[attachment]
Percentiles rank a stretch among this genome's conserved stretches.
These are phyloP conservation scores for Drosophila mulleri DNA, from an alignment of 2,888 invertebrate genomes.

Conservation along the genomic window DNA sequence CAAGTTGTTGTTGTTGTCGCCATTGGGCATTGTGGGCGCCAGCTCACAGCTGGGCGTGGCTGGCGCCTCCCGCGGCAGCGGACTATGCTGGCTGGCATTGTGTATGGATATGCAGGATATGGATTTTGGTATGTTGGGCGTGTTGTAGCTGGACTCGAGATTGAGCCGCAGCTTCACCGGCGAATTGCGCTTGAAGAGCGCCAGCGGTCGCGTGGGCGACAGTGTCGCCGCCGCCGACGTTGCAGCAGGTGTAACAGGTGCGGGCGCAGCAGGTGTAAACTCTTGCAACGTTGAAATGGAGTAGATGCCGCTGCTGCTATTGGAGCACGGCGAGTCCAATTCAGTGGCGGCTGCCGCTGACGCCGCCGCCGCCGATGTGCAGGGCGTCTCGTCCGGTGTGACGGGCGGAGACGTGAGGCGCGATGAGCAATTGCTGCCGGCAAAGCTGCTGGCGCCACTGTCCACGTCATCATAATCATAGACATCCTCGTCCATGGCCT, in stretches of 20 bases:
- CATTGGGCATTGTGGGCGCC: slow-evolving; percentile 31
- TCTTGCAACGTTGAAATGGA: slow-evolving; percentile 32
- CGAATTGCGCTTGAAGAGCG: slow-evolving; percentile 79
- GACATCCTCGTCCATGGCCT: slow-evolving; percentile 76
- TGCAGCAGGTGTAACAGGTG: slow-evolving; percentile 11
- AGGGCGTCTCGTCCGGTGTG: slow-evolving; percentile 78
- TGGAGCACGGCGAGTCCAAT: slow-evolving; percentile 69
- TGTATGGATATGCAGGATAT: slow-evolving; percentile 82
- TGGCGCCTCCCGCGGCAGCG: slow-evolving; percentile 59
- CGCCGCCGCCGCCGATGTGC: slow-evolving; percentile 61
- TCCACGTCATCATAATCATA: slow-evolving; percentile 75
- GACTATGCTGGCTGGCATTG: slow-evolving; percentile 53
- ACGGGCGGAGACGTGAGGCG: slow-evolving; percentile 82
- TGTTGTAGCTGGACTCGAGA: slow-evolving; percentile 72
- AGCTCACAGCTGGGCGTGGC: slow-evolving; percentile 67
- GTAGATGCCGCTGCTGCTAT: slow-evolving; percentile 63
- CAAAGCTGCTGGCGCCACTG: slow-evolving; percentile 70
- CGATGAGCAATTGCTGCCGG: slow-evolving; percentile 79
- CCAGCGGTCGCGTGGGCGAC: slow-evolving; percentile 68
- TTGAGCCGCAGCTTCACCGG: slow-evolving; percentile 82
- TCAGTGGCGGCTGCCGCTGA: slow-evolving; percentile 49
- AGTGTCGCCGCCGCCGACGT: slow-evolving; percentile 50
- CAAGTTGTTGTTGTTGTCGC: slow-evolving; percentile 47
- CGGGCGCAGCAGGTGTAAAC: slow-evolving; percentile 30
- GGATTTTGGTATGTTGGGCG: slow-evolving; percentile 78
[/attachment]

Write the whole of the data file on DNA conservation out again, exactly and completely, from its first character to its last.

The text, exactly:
Percentiles rank a stretch among this genome's conserved stretches.
These are phyloP conservation scores for Drosophila mulleri DNA, from an alignment of 2,888 invertebrate genomes.

Conservation along the genomic window DNA sequence CAAGTTGTTGTTGTTGTCGCCATTGGGCATTGTGGGCGCCAGCTCACAGCTGGGCGTGGCTGGCGCCTCCCGCGGCAGCGGACTATGCTGGCTGGCATTGTGTATGGATATGCAGGATATGGATTTTGGTATGTTGGGCGTGTTGTAGCTGGACTCGAGATTGAGCCGCAGCTTCACCGGCGAATTGCGCTTGAAGAGCGCCAGCGGTCGCGTGGGCGACAGTGTCGCCGCCGCCGACGTTGCAGCAGGTGTAACAGGTGCGGGCGCAGCAGGTGTAAACTCTTGCAACGTTGAAATGGAGTAGATGCCGCTGCTGCTATTGGAGCACGGCGAGTCCAATTCAGTGGCGGCTGCCGCTGACGCCGCCGCCGCCGATGTGCAGGGCGTCTCGTCCGGTGTGACGGGCGGAGACGTGAGGCGCGATGAGCAATTGCTGCCGGCAAAGCTGCTGGCGCCACTGTCCACGTCATCATAATCATAGACATCCTCGTCCATGGCCT, in stretches of 20 bases:
- CATTGGGCATTGTGGGCGCC: slow-evolving; percentile 31
- TCTTGCAACGTTGAAATGGA: slow-evolving; percentile 32
- CGAATTGCGCTTGAAGAGCG: slow-evolving; percentile 79
- GACATCCTCGTCCATGGCCT: slow-evolving; percentile 76
- TGCAGCAGGTGTAACAGGTG: slow-evolving; percentile 11
- AGGGCGTCTCGTCCGGTGTG: slow-evolving; percentile 78
- TGGAGCACGGCGAGTCCAAT: slow-evolving; percentile 69
- TGTATGGATATGCAGGATAT: slow-evolving; percentile 82
- TGGCGCCTCCCGCGGCAGCG: slow-evolving; percentile 59
- CGCCGCCGCCGCCGATGTGC: slow-evolving; percentile 61
- TCCACGTCATCATAATCATA: slow-evolving; percentile 75
- GACTATGCTGGCTGGCATTG: slow-evolving; percentile 53
- ACGGGCGGAGACGTGAGGCG: slow-evolving; percentile 82
- TGTTGTAGCTGGACTCGAGA: slow-evolving; percentile 72
- AGCTCACAGCTGGGCGTGGC: slow-evolving; percentile 67
- GTAGATGCCGCTGCTGCTAT: slow-evolving; percentile 63
- CAAAGCTGCTGGCGCCACTG: slow-evolving; percentile 70
- CGATGAGCAATTGCTGCCGG: slow-evolving; percentile 79
- CCAGCGGTCGCGTGGGCGAC: slow-evolving; percentile 68
- TTGAGCCGCAGCTTCACCGG: slow-evolving; percentile 82
- TCAGTGGCGGCTGCCGCTGA: slow-evolving; percentile 49
- AGTGTCGCCGCCGCCGACGT: slow-evolving; percentile 50
- CAAGTTGTTGTTGTTGTCGC: slow-evolving; percentile 47
- CGGGCGCAGCAGGTGTAAAC: slow-evolving; percentile 30
- GGATTTTGGTATGTTGGGCG: slow-evolving; percentile 78